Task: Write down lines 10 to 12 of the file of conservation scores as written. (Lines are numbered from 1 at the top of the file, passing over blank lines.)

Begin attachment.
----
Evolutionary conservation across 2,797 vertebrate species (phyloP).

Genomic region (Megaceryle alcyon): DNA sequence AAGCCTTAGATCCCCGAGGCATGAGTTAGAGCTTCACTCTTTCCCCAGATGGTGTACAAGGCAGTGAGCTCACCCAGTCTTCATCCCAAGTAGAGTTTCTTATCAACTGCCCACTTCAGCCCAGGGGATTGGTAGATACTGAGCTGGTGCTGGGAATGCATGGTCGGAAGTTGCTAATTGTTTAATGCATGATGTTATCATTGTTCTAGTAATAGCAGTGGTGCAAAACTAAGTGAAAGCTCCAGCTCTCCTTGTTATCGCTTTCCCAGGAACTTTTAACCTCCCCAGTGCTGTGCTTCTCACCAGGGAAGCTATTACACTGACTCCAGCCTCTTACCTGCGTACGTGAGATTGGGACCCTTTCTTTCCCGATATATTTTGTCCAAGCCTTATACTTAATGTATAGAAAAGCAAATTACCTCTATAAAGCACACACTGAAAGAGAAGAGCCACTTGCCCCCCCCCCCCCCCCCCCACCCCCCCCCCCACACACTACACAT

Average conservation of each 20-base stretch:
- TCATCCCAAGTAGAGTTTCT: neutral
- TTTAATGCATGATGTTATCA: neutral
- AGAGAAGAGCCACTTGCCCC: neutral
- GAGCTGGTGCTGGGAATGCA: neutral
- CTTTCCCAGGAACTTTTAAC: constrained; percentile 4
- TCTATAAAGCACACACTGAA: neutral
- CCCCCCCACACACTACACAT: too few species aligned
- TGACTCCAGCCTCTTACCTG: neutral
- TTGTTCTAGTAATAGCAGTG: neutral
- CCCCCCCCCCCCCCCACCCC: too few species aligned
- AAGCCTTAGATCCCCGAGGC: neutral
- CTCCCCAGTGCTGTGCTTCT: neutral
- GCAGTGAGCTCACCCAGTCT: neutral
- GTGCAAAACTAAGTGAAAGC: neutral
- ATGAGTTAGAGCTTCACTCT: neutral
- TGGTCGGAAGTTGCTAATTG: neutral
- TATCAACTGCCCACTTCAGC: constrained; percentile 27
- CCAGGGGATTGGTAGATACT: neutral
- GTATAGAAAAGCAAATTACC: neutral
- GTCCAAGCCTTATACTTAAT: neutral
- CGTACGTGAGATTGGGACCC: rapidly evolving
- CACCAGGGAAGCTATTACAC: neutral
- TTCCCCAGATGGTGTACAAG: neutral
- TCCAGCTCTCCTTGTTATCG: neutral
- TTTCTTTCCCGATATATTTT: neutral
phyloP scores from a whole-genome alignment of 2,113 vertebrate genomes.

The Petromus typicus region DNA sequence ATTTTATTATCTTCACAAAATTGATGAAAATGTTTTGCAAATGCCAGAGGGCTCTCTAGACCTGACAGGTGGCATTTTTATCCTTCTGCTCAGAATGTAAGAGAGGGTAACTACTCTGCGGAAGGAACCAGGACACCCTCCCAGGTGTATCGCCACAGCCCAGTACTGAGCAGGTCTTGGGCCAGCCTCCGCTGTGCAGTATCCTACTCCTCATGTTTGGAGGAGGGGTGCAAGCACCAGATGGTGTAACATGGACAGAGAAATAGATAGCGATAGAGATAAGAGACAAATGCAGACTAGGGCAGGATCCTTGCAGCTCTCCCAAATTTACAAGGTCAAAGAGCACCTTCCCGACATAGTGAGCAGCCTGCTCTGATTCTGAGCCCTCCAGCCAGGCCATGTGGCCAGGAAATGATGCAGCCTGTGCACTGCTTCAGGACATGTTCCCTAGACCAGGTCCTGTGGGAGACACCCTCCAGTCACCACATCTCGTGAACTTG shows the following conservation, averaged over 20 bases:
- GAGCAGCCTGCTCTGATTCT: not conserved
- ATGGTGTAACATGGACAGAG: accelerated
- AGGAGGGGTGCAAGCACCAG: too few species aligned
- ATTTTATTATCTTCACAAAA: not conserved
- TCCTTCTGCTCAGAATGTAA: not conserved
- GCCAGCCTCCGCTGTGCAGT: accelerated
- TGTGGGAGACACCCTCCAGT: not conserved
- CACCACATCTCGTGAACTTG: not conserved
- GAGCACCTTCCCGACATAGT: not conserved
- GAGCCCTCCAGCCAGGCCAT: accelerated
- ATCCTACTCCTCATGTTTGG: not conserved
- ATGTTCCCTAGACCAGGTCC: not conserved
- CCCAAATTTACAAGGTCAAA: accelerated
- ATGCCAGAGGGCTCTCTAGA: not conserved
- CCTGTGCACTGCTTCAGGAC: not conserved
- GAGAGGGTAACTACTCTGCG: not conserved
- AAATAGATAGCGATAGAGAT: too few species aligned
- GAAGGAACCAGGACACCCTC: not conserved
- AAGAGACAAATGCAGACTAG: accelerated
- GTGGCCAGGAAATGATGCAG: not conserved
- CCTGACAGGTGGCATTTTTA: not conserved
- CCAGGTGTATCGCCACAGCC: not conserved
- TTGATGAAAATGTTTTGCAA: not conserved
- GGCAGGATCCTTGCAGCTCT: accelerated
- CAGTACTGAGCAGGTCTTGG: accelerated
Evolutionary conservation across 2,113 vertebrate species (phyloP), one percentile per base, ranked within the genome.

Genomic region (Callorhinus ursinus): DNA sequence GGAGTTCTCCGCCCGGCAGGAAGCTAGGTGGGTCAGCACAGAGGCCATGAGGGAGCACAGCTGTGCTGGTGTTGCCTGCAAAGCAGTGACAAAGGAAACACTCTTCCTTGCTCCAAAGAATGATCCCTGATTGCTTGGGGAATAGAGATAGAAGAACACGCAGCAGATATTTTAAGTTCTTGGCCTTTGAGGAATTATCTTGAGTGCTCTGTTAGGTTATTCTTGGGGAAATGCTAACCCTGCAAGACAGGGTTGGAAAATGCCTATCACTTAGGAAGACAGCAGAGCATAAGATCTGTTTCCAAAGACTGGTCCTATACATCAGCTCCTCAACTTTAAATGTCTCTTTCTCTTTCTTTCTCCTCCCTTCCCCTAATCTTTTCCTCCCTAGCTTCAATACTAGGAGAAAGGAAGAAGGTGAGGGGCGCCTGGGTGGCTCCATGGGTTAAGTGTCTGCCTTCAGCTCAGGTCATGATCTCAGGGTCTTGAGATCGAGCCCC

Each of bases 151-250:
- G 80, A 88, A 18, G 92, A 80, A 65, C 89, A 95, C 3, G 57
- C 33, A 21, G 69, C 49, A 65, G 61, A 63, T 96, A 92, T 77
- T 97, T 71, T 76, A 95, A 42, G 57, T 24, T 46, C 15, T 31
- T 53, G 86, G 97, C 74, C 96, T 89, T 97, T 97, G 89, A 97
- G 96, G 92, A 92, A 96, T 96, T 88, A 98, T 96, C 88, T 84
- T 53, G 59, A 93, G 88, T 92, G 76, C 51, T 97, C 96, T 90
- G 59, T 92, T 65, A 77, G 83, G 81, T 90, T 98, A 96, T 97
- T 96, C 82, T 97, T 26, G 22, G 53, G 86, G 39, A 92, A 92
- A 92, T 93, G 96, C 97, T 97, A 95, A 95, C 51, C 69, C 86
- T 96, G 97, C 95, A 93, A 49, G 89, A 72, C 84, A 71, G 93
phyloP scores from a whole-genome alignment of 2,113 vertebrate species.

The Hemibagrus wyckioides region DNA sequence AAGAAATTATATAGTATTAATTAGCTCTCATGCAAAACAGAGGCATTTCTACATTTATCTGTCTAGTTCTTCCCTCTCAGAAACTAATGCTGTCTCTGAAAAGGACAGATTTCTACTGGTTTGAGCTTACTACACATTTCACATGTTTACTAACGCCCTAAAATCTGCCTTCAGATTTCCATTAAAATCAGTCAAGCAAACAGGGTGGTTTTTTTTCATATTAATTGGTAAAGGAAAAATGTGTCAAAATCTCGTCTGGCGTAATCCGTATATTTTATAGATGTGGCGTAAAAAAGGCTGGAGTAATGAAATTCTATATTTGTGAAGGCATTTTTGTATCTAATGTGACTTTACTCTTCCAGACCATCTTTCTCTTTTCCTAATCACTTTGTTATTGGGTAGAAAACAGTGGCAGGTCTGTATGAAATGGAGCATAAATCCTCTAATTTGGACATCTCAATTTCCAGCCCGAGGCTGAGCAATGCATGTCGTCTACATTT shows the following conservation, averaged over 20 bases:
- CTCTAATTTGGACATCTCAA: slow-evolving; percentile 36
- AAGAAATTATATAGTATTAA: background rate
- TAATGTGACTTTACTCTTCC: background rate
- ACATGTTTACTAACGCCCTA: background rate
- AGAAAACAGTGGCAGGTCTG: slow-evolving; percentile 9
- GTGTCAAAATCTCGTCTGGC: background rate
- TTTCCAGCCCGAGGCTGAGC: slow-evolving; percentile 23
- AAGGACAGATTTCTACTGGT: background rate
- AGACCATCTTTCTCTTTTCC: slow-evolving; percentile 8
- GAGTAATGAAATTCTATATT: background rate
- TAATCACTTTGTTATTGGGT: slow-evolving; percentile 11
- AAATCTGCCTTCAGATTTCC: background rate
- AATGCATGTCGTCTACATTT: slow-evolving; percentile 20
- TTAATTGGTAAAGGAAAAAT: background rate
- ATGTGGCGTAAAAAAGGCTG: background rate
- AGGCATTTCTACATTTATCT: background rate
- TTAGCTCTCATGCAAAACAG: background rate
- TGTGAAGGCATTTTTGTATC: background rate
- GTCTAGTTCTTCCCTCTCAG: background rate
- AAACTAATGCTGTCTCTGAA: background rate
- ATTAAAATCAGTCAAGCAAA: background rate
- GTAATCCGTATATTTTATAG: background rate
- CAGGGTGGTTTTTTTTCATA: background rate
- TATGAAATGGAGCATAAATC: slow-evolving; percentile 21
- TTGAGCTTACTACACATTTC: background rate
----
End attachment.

- CCCCCCCACACACTACACAT: too few species aligned
- TGACTCCAGCCTCTTACCTG: neutral
- TTGTTCTAGTAATAGCAGTG: neutral